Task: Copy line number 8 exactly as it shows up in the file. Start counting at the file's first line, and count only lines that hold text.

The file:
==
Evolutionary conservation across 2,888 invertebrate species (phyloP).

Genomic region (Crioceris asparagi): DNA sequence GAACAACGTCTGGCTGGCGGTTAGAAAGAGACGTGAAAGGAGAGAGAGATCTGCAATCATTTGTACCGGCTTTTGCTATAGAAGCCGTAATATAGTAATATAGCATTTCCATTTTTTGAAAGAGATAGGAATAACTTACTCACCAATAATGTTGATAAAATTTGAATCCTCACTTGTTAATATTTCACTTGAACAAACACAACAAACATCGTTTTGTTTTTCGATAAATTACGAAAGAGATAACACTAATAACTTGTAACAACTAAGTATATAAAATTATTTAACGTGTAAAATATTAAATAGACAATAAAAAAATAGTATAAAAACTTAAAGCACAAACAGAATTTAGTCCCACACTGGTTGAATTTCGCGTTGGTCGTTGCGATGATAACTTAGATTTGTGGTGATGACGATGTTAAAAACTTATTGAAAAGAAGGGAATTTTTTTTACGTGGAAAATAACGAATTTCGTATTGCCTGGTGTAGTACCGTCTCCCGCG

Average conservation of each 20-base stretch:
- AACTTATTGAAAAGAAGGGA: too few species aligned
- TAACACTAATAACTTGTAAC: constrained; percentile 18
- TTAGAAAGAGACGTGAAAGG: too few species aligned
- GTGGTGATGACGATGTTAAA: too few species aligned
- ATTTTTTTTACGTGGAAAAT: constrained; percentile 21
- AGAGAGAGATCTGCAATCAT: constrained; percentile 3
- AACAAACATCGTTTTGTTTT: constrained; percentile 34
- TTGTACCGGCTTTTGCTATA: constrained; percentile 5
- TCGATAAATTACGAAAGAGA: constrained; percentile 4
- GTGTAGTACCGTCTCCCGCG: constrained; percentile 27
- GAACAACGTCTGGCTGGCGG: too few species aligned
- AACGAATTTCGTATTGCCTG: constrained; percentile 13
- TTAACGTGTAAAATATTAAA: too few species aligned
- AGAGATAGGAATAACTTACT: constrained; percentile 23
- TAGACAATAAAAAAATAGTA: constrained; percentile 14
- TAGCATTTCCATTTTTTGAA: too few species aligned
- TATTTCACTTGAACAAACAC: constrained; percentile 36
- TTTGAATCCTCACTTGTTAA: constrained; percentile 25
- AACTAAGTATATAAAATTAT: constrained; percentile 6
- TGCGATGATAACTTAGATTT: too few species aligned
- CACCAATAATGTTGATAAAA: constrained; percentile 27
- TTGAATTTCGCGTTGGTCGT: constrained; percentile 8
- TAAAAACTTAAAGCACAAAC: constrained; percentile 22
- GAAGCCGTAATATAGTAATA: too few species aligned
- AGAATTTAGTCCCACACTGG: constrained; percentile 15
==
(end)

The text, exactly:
- ATTTTTTTTACGTGGAAAAT: constrained; percentile 21